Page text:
I can compare the theme of control and power of this film to that of Alfred Hitchcock's film Psycho. This film also has heavy displays of gender and power. The circumstances that stand out to me most are that of mental illness displayed in both films, the way that Norman Bates and Buffalo Bill have similar conflicts and are somewhat trapped in their roles and act out in a sinister way. There is one particular scene that I recall that immediately brought to mind the comparison of the two films. The scene where they were reviewing pictures of some of Buffalo Bill's victims showed a young girl lying face down, naked. Her eyes were wide open (Bloch 1960), and as they showed a close up of that picture I instantly saw the shower scene where Janet Lee lay on the bathroom floor, eyes wide open, and the shower water running (Bloch, 1960).

Overall, I rate this movie very high. The suspense thriller allows the viewer to enter into the minds of Agent Starling, Hannibal Lecter and Buffalo Bill. It exhibits the affects of control and power, be it strong and weak, psychologically stable or unstable, educated or uneducated, male or female. Silence of the Lambs, takes us on an emotional ride of disbelief and terror as we see the story unfold.
Takes its place among the best horror movies of our time
This movie was amazing. The dialogue was witty, clever and sometimes chilling. The directing was beautiful and the acting was absolutely superb. Jodie Foster was great as the the FBI agent Clarice Starling who is on the trail of a serial killer. Foster was good but the star is of course the magnificent Anthony Hopkins who steels the show with his rolling eyes and taunting voice. Both actors deserved the Oscars awarded to them. So did the director Jonathon Demme. The story was great, the only clique was with the ending that has always bugged me. The movie is an intelligent chilling thriller and there was this great build up to something that didn't meet the audience's expectations. Besides that everything about this movie was perfect. Highly recommended.
It's a classic!
There is little doubt that the most memorable aspect of The Silence of the Lambs is Anthony Hopkins' incomparable performance as Lecter. Taking over for Brian Cox, who was effective, but not especially memorable, as the good doctor in 1986's Manhunter, Hopkins instantly makes the role his own, capturing and conveying the charismatic essence of pure evil. To his dying day, no matter how many roles he plays in the interim, Hopkins will forever be known for this part. (It is a credit to Hopkins' ability as an actor that this part did not result in stereotyping. His post-Silence career has been greatly varied, with roles as widely diverse as a stodgy butler in Merchant-Ivory's The Remains of the Day and an action hero in The Edge.) I can throw out any number of superlatives, but none of them do justice to this chilling performance, which I labeled as the best acting work of the '90s. Want to feel the icy fingers of terror stroke your heart? Watch this mixture of brilliant eloquence and inhuman cruelty. As portrayed by Hopkins, Hannibal is both a suave, cultured gentleman and an unspeakable fiend. He is gracious and monstrous at the same time. (Hopkins also provided one of the most quotable lines in recent film history with "I ate his liver with some fava beans and a nice Chianti", which was followed by an inimitable slithering slurp.)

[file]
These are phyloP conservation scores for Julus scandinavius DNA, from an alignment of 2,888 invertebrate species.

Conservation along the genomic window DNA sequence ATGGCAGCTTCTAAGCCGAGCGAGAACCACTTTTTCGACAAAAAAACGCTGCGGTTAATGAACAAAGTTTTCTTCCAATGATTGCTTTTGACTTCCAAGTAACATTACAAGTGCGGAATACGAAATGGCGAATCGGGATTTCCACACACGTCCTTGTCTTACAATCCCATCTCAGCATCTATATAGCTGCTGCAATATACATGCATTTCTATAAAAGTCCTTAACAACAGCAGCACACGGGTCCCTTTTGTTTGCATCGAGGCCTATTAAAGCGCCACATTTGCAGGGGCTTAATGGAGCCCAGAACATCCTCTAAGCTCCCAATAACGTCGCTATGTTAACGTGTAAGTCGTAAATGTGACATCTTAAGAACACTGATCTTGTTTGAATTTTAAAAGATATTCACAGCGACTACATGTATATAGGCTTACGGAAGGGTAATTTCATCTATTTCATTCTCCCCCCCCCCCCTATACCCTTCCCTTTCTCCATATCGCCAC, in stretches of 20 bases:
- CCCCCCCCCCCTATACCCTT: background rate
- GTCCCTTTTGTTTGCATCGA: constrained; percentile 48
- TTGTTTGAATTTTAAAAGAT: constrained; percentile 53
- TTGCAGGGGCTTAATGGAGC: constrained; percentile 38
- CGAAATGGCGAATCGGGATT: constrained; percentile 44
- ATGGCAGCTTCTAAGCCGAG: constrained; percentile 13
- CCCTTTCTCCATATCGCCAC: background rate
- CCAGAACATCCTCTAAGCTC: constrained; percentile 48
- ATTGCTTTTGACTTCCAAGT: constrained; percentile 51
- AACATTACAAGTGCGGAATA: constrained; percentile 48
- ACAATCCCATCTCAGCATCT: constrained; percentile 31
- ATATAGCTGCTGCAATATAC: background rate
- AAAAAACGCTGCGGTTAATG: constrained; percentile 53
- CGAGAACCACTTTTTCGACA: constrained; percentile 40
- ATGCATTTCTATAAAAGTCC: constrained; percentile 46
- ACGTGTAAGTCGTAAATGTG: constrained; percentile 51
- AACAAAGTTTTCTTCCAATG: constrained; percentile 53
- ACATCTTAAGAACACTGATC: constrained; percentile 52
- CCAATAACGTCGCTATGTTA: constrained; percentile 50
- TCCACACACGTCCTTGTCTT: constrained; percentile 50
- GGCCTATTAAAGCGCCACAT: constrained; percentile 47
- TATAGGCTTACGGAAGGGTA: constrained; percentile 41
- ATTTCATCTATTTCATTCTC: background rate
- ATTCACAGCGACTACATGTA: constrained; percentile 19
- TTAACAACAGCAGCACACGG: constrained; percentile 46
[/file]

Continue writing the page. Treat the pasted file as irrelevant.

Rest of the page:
Best served chilled with a nice Chianti
THE SILENCE OF THE LAMBS (1991) **** Jodie Foster, Anthony Hopkins, Scott Glenn, Ted Levine, Anthony Heald, Brooke Smith, Diane Baker (Cameos: Roger Corman, producer Kenneth Utt, singer Chris Isaak) Terrifying masterpiece of modern-day horror and the first film since 1975's "One Flew Over The Cuckoo's Nest" to win all 5 major Oscars (Picture, Director: Jonathan Demme, Actress Foster, Actor Hopkins, and Screenplay Adaptation by Ted Tally of the best-seller by Thomas Harris): novice FBI agent Clarice Starling (a stalwart Foster) begins her career in a manhunt for a serial killer known as "Buffalo Bill", a transsexual wanna-be whose grisly crimes leads to her only source of his trail: imprisoned psychiatrist Hannibal "The Cannibal" Lecter (Hopkins in one chilling and modulated perf) whose mindgames with the rookie agent has her on her toes and running out of time. Exciting, suspenseful and supremely scary with some truly eye-widening moments of the unexpected. Best line: Lecter at film's end: "I'm having an old friend for dinner."
Taut film-making that results in a chilling and influential psychological thriller
The late Gene Siskel hated "The Silence of the Lambs," thinking of it as being far too gruesome and distasteful and as having zero originality to it. Roger Ebert gave the 3.5 out of 4 stars, saying that he did enjoy the film but that some scenes were lacking, such as the ending.

Siskel missed the point. The chill from "The Silence of the Lambs" doesn't come from revolutionary originality, which it doesn't have. The chill of "The Silence of the Lambs" is in how it maximizes fear and suspense in a plot that one could simply describe as "police on the hunt for a serial killer." It is here where "The Silence of the Lambs" set the bar; it takes a B-movie concept and raises it to the level of a taut A-level thriller.